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April 14th
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April 17th
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April 17th
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April 24th
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April 28th
Arbor Day
Nebraska
Published in Jurisdiction Updates
Wednesday, 15 March 2017 00:00

DBAs & Assumed Names

Individuals, that is, human beings, are what the law calls “natural persons.” A natural person’s full name, as given at birth or as later legally changed, is the individual’s true name. Some entities, like corporations and limited liability companies, are formed by the filing of articles of incorporation or articles of organization with an appropriate filing office. The true name of such an entity is whatever name is specified in the filed formative document. Some entities can be formed other than by filing “articles” with any particular office: a general partnership, for example. The true name of a general partnership includes the full name of each partner. There are still further rules for determining the true name of other entities or organizations. 
Sometimes it is useful to use a name other than one’s true name. In that case, one can assume a different name, an assumed name, also sometimes called a “DBA” because one is “doing business as” the assumed name. However, there are requirements for, and limitations on, assumed names. 
In some jurisdictions, including Minnesota, one cannot do business under a name other than one’s true name without registering an assumed name. There are penalties for noncompliance with this requirement, and one could be exposed to claims if somebody else already has rights in a particular name. 
Generally, a new assumed name must be distinguishable from all existing assumed names in the particular jurisdiction. Some characteristics of an assumed name may be “standardized,” also, meaning that “and” and “&” may be considered to be the same and “ViZionarY” and “Vizionary” may be considered to be the same. It is prudent to search for existing assumed names before deciding on a new assumed name.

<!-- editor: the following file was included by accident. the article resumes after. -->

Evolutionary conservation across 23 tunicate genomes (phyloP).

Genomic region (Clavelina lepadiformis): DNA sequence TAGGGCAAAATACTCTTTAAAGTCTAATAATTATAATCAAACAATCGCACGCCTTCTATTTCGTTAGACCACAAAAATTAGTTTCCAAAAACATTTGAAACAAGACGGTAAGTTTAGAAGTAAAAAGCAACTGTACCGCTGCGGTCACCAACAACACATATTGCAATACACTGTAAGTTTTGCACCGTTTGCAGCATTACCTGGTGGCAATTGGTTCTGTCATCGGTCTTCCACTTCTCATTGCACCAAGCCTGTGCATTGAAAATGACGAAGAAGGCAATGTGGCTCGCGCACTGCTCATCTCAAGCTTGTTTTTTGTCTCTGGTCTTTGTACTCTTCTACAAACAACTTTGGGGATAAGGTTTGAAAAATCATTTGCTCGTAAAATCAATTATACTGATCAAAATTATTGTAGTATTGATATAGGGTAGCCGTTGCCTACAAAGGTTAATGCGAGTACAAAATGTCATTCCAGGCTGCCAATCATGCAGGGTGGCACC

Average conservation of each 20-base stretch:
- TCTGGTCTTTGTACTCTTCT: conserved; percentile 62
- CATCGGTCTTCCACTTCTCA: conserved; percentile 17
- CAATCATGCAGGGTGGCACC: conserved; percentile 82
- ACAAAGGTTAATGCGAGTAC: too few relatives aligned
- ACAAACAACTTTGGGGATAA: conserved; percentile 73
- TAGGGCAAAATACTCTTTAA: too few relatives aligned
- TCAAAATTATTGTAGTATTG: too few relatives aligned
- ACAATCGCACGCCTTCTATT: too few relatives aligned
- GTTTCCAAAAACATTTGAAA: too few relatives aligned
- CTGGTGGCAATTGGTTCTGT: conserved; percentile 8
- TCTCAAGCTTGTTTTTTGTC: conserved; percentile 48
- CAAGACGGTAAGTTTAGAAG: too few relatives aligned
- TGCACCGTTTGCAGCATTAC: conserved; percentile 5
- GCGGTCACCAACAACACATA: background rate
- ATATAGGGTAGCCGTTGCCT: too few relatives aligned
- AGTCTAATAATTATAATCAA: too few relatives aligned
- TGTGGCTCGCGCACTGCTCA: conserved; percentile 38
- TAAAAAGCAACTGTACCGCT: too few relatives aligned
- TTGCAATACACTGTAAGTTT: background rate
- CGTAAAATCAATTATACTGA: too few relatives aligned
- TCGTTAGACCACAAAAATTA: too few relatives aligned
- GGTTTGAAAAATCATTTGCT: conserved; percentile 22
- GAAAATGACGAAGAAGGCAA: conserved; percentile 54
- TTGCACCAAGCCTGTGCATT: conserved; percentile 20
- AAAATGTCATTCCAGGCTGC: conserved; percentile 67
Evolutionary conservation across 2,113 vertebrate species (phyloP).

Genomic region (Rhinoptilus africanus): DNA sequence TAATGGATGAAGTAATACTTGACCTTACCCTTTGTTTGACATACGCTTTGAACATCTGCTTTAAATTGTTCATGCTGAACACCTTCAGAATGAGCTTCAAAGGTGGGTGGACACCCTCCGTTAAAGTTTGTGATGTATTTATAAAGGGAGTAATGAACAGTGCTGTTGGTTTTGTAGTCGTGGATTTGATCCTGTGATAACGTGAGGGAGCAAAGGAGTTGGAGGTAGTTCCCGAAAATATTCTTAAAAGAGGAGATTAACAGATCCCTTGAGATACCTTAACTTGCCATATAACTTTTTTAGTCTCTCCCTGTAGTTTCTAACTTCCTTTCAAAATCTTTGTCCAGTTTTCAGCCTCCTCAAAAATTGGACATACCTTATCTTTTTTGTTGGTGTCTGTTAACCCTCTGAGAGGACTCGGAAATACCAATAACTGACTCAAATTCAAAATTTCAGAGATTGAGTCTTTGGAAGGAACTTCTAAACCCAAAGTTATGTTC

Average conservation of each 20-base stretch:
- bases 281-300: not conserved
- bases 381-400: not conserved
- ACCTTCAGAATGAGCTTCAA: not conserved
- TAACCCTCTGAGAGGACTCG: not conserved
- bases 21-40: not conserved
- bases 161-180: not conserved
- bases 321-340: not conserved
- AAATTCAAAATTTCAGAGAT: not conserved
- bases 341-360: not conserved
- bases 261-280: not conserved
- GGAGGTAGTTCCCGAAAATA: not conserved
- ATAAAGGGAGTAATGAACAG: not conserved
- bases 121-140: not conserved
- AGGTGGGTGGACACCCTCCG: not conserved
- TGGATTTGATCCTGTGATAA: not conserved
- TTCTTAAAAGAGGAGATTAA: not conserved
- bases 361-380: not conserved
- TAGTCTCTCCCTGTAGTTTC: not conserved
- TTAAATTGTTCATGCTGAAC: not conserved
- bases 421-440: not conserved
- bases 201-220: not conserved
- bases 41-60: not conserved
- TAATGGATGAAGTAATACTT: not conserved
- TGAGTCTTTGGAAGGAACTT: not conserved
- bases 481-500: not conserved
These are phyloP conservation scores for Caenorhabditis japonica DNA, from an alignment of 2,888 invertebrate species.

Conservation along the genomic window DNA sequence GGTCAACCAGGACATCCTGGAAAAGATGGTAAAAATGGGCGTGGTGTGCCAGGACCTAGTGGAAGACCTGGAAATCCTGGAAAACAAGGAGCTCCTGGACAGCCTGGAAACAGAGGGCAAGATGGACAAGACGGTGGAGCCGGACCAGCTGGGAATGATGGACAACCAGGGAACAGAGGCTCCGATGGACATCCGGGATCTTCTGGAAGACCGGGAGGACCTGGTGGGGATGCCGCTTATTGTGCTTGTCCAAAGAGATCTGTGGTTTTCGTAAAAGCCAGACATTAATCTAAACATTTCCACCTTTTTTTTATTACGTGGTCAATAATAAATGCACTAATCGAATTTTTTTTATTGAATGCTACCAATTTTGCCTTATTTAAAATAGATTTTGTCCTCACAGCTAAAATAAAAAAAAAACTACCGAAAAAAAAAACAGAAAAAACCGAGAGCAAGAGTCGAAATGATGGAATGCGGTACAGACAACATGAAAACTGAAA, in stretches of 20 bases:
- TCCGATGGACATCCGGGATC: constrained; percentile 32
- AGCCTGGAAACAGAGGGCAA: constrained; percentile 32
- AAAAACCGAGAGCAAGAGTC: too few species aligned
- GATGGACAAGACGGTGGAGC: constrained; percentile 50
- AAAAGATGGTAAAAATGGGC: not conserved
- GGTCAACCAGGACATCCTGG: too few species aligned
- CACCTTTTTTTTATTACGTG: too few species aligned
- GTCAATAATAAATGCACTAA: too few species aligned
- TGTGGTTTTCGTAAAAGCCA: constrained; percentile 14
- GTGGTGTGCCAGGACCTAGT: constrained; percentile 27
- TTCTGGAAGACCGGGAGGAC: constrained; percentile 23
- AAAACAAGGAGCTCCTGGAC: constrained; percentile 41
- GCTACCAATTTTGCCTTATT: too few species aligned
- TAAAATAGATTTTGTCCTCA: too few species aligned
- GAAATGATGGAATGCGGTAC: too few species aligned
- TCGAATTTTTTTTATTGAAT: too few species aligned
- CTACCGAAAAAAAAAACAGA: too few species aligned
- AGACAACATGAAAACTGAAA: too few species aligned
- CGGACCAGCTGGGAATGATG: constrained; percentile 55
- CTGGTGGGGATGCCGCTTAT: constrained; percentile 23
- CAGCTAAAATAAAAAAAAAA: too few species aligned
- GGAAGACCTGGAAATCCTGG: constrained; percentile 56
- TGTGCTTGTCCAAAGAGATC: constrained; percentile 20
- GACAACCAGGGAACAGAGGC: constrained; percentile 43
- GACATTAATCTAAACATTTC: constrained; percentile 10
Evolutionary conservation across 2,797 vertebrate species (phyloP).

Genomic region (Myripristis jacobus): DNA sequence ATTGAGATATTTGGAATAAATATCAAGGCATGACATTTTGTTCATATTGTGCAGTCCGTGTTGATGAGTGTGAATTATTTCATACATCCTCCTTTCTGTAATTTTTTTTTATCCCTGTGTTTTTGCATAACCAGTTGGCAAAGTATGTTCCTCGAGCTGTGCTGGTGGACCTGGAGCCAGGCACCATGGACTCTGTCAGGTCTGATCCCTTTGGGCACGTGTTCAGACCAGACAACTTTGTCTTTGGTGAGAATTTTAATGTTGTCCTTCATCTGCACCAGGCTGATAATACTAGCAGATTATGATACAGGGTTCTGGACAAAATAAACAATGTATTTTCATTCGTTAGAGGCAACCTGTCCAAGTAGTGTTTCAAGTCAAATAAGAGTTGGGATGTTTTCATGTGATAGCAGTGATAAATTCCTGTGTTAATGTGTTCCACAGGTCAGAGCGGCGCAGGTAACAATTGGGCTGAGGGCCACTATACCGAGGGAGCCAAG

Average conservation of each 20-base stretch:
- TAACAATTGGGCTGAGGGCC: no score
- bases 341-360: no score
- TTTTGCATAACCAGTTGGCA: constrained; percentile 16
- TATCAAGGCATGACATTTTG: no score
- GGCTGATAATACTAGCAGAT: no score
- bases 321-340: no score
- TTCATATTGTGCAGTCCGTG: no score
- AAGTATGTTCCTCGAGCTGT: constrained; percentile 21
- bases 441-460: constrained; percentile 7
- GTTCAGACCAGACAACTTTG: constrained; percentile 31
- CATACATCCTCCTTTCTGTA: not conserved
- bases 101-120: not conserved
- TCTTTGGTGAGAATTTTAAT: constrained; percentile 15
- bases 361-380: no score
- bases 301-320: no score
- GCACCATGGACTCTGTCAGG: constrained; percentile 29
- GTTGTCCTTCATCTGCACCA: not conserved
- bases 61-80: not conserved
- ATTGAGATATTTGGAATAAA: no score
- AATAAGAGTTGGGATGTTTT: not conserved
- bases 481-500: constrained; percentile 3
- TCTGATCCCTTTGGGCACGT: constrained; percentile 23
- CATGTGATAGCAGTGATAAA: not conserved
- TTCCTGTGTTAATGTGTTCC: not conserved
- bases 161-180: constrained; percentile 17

Also, one cannot use an assumed name that includes a designation as an entity of a type other than what one really is. For example, Murphy Washington could not assume “M. W. Corporation,” and XYZ Corp. could not assume “XYZ Partnership.” 
And while successfully registering an assumed name satisfies a requirement to do so before doing business under that name, it does little more. Specifically, though it would prevent somebody else from registering that assumed name in the same jurisdiction, it does not prevent others from using that name or from registering that name in another jurisdiction. There are legal protections available for trademarks and service marks, and there may be legal protections available to prevent certain other uses of names; consider consulting an attorney for more information on this point. 
Capitol Lien can assist with determining true names, checking the availability of new assumed names, registering assumed names, and filing amendments involving assumed names. 
NOT INTENDED TO PROVIDE LEGAL, ACCOUNTING OR OTHER PROFESSIONAL ADVICE AND SHOULD NOT BE RELIED UPON AS SUCH.
Published in Due Diligence
Friday, 10 March 2017 00:00

The Real Deal with Apostilles

An apostille is a formal certification by a competent authority of the authenticity of the origin of a qualifying document. An apostille facilitates the acceptance of the qualifying document by a foreign authority.
For example, one might obtain a birth, marriage, or death certificate from a U.S. state and also obtain an apostille to satisfy a governmental entity outside the U.S. of the authenticity of the document.
An apostille may be produced on the authenticated document or may be attached to the authenticated document. The official text is comprised of ten standard items of information and is contained within a square stamp or form. 
The identification of the competent authority begins by understanding the source of the document to be authenticated. Generally: (1) a document produced by an instrumentality of a U.S. state can be authenticated by that state’s Secretary of State or a Deputy/Assistant Secretary of State; (2) a document produced by a U.S. federal court can be authenticated by the Clerk or a Deputy Clerk of that court; and (3) a document produced by an instrumentality of the U.S. federal government can be authenticated by the U.S. Department of State. 
An apostille supports the authenticity of the signature and seal (if applicable) on a document but is not evidence of the content of the document; it does not add any official authority to a document, but simply authenticates the document’s origin. 
Apostilles are only applied to “public documents.” Birth, marriage, and death certificates are public documents, as are judgments and divorce decrees, as well as entity organizational documents emanating from the register maintained by an appropriate filing office (e.g., in Minnesota, the Office of the Secretary of State). Academic diplomas and transcripts from public institutions are public documents. Academic diplomas and transcripts from private institutions are not public documents but can be supplemented with an official certification that is a public document, and the certification can be authenticated via an apostille. 
Most, but not all, countries recognize the effect of apostilles, but it is advisable to check with the foreign authority to which you intend to transmit a document before incurring the burden of obtaining the apostille.
NOT INTENDED TO PROVIDE LEGAL, ACCOUNTING OR OTHER PROFESSIONAL ADVICE AND SHOULD NOT BE RELIED UPON AS SUCH.
Published in Due Diligence